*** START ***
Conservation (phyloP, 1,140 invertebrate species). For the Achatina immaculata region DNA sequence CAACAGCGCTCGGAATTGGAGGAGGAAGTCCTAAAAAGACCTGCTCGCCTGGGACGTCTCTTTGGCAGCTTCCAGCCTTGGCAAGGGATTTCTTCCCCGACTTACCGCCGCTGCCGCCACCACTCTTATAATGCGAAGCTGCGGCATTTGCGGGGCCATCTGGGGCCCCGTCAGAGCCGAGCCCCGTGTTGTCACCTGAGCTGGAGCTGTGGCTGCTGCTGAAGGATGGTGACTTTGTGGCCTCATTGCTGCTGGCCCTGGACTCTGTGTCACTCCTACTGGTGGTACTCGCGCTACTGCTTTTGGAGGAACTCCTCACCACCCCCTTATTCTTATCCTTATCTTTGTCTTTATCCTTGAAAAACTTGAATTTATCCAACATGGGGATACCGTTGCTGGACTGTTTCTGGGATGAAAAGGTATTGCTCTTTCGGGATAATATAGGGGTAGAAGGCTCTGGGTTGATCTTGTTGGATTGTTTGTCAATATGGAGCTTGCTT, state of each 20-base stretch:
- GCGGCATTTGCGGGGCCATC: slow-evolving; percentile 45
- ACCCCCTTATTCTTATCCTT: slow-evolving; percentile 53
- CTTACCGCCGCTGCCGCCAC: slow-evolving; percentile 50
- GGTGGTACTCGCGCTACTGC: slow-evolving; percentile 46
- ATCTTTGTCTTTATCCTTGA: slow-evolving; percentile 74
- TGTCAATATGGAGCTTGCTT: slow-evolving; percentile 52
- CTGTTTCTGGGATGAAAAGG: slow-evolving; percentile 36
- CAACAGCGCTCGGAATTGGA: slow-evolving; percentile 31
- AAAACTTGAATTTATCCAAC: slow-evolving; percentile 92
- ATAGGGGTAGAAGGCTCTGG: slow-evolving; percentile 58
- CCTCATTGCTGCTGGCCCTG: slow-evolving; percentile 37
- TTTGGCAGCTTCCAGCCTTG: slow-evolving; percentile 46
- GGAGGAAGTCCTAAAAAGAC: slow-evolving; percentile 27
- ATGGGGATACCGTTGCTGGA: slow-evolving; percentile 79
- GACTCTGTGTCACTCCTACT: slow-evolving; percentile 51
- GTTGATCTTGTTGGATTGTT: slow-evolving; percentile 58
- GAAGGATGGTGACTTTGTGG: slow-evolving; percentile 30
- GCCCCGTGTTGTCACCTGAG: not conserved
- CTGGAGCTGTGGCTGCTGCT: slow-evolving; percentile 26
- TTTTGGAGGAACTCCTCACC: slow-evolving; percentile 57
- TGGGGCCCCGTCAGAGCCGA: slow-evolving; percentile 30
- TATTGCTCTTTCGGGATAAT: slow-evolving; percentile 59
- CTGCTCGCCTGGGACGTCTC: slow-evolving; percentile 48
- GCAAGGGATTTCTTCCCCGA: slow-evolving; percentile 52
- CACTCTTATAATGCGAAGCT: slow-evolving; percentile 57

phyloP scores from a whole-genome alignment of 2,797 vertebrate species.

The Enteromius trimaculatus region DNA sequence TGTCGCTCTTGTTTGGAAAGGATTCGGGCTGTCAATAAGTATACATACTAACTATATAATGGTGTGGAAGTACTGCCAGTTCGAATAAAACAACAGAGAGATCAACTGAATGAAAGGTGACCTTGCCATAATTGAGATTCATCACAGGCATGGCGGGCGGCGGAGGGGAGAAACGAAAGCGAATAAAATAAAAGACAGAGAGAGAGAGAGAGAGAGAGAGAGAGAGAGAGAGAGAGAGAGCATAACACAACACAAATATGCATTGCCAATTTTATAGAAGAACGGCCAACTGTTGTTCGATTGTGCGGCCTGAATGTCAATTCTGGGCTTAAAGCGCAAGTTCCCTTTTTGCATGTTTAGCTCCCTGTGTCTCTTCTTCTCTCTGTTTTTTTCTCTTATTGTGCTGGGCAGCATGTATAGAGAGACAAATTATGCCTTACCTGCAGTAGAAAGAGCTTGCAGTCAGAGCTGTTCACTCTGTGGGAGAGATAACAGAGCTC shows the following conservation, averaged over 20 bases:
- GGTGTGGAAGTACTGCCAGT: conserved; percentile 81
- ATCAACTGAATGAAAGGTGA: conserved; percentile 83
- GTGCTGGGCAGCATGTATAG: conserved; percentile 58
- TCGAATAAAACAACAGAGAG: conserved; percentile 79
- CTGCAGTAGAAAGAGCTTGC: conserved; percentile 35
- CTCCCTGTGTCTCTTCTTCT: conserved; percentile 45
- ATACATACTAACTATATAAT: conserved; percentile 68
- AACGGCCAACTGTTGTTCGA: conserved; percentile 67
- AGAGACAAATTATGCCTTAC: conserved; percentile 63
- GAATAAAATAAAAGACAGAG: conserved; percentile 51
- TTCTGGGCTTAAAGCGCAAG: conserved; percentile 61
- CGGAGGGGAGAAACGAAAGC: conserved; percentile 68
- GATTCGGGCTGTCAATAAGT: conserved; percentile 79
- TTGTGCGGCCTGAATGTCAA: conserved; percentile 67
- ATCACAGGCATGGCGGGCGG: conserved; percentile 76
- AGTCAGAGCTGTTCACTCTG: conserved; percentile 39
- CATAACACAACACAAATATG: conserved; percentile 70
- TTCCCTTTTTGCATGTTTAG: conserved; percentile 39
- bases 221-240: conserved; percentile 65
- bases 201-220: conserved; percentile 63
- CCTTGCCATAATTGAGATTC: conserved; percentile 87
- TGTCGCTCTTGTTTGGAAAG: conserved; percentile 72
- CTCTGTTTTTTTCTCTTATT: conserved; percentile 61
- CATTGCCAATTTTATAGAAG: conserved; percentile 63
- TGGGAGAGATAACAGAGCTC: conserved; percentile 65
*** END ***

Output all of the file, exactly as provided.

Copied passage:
Conservation (phyloP, 1,140 invertebrate species). For the Achatina immaculata region DNA sequence CAACAGCGCTCGGAATTGGAGGAGGAAGTCCTAAAAAGACCTGCTCGCCTGGGACGTCTCTTTGGCAGCTTCCAGCCTTGGCAAGGGATTTCTTCCCCGACTTACCGCCGCTGCCGCCACCACTCTTATAATGCGAAGCTGCGGCATTTGCGGGGCCATCTGGGGCCCCGTCAGAGCCGAGCCCCGTGTTGTCACCTGAGCTGGAGCTGTGGCTGCTGCTGAAGGATGGTGACTTTGTGGCCTCATTGCTGCTGGCCCTGGACTCTGTGTCACTCCTACTGGTGGTACTCGCGCTACTGCTTTTGGAGGAACTCCTCACCACCCCCTTATTCTTATCCTTATCTTTGTCTTTATCCTTGAAAAACTTGAATTTATCCAACATGGGGATACCGTTGCTGGACTGTTTCTGGGATGAAAAGGTATTGCTCTTTCGGGATAATATAGGGGTAGAAGGCTCTGGGTTGATCTTGTTGGATTGTTTGTCAATATGGAGCTTGCTT, state of each 20-base stretch:
- GCGGCATTTGCGGGGCCATC: slow-evolving; percentile 45
- ACCCCCTTATTCTTATCCTT: slow-evolving; percentile 53
- CTTACCGCCGCTGCCGCCAC: slow-evolving; percentile 50
- GGTGGTACTCGCGCTACTGC: slow-evolving; percentile 46
- ATCTTTGTCTTTATCCTTGA: slow-evolving; percentile 74
- TGTCAATATGGAGCTTGCTT: slow-evolving; percentile 52
- CTGTTTCTGGGATGAAAAGG: slow-evolving; percentile 36
- CAACAGCGCTCGGAATTGGA: slow-evolving; percentile 31
- AAAACTTGAATTTATCCAAC: slow-evolving; percentile 92
- ATAGGGGTAGAAGGCTCTGG: slow-evolving; percentile 58
- CCTCATTGCTGCTGGCCCTG: slow-evolving; percentile 37
- TTTGGCAGCTTCCAGCCTTG: slow-evolving; percentile 46
- GGAGGAAGTCCTAAAAAGAC: slow-evolving; percentile 27
- ATGGGGATACCGTTGCTGGA: slow-evolving; percentile 79
- GACTCTGTGTCACTCCTACT: slow-evolving; percentile 51
- GTTGATCTTGTTGGATTGTT: slow-evolving; percentile 58
- GAAGGATGGTGACTTTGTGG: slow-evolving; percentile 30
- GCCCCGTGTTGTCACCTGAG: not conserved
- CTGGAGCTGTGGCTGCTGCT: slow-evolving; percentile 26
- TTTTGGAGGAACTCCTCACC: slow-evolving; percentile 57
- TGGGGCCCCGTCAGAGCCGA: slow-evolving; percentile 30
- TATTGCTCTTTCGGGATAAT: slow-evolving; percentile 59
- CTGCTCGCCTGGGACGTCTC: slow-evolving; percentile 48
- GCAAGGGATTTCTTCCCCGA: slow-evolving; percentile 52
- CACTCTTATAATGCGAAGCT: slow-evolving; percentile 57

phyloP scores from a whole-genome alignment of 2,797 vertebrate species.

The Enteromius trimaculatus region DNA sequence TGTCGCTCTTGTTTGGAAAGGATTCGGGCTGTCAATAAGTATACATACTAACTATATAATGGTGTGGAAGTACTGCCAGTTCGAATAAAACAACAGAGAGATCAACTGAATGAAAGGTGACCTTGCCATAATTGAGATTCATCACAGGCATGGCGGGCGGCGGAGGGGAGAAACGAAAGCGAATAAAATAAAAGACAGAGAGAGAGAGAGAGAGAGAGAGAGAGAGAGAGAGAGAGAGAGCATAACACAACACAAATATGCATTGCCAATTTTATAGAAGAACGGCCAACTGTTGTTCGATTGTGCGGCCTGAATGTCAATTCTGGGCTTAAAGCGCAAGTTCCCTTTTTGCATGTTTAGCTCCCTGTGTCTCTTCTTCTCTCTGTTTTTTTCTCTTATTGTGCTGGGCAGCATGTATAGAGAGACAAATTATGCCTTACCTGCAGTAGAAAGAGCTTGCAGTCAGAGCTGTTCACTCTGTGGGAGAGATAACAGAGCTC shows the following conservation, averaged over 20 bases:
- GGTGTGGAAGTACTGCCAGT: conserved; percentile 81
- ATCAACTGAATGAAAGGTGA: conserved; percentile 83
- GTGCTGGGCAGCATGTATAG: conserved; percentile 58
- TCGAATAAAACAACAGAGAG: conserved; percentile 79
- CTGCAGTAGAAAGAGCTTGC: conserved; percentile 35
- CTCCCTGTGTCTCTTCTTCT: conserved; percentile 45
- ATACATACTAACTATATAAT: conserved; percentile 68
- AACGGCCAACTGTTGTTCGA: conserved; percentile 67
- AGAGACAAATTATGCCTTAC: conserved; percentile 63
- GAATAAAATAAAAGACAGAG: conserved; percentile 51
- TTCTGGGCTTAAAGCGCAAG: conserved; percentile 61
- CGGAGGGGAGAAACGAAAGC: conserved; percentile 68
- GATTCGGGCTGTCAATAAGT: conserved; percentile 79
- TTGTGCGGCCTGAATGTCAA: conserved; percentile 67
- ATCACAGGCATGGCGGGCGG: conserved; percentile 76
- AGTCAGAGCTGTTCACTCTG: conserved; percentile 39
- CATAACACAACACAAATATG: conserved; percentile 70
- TTCCCTTTTTGCATGTTTAG: conserved; percentile 39
- bases 221-240: conserved; percentile 65
- bases 201-220: conserved; percentile 63
- CCTTGCCATAATTGAGATTC: conserved; percentile 87
- TGTCGCTCTTGTTTGGAAAG: conserved; percentile 72
- CTCTGTTTTTTTCTCTTATT: conserved; percentile 61
- CATTGCCAATTTTATAGAAG: conserved; percentile 63
- TGGGAGAGATAACAGAGCTC: conserved; percentile 65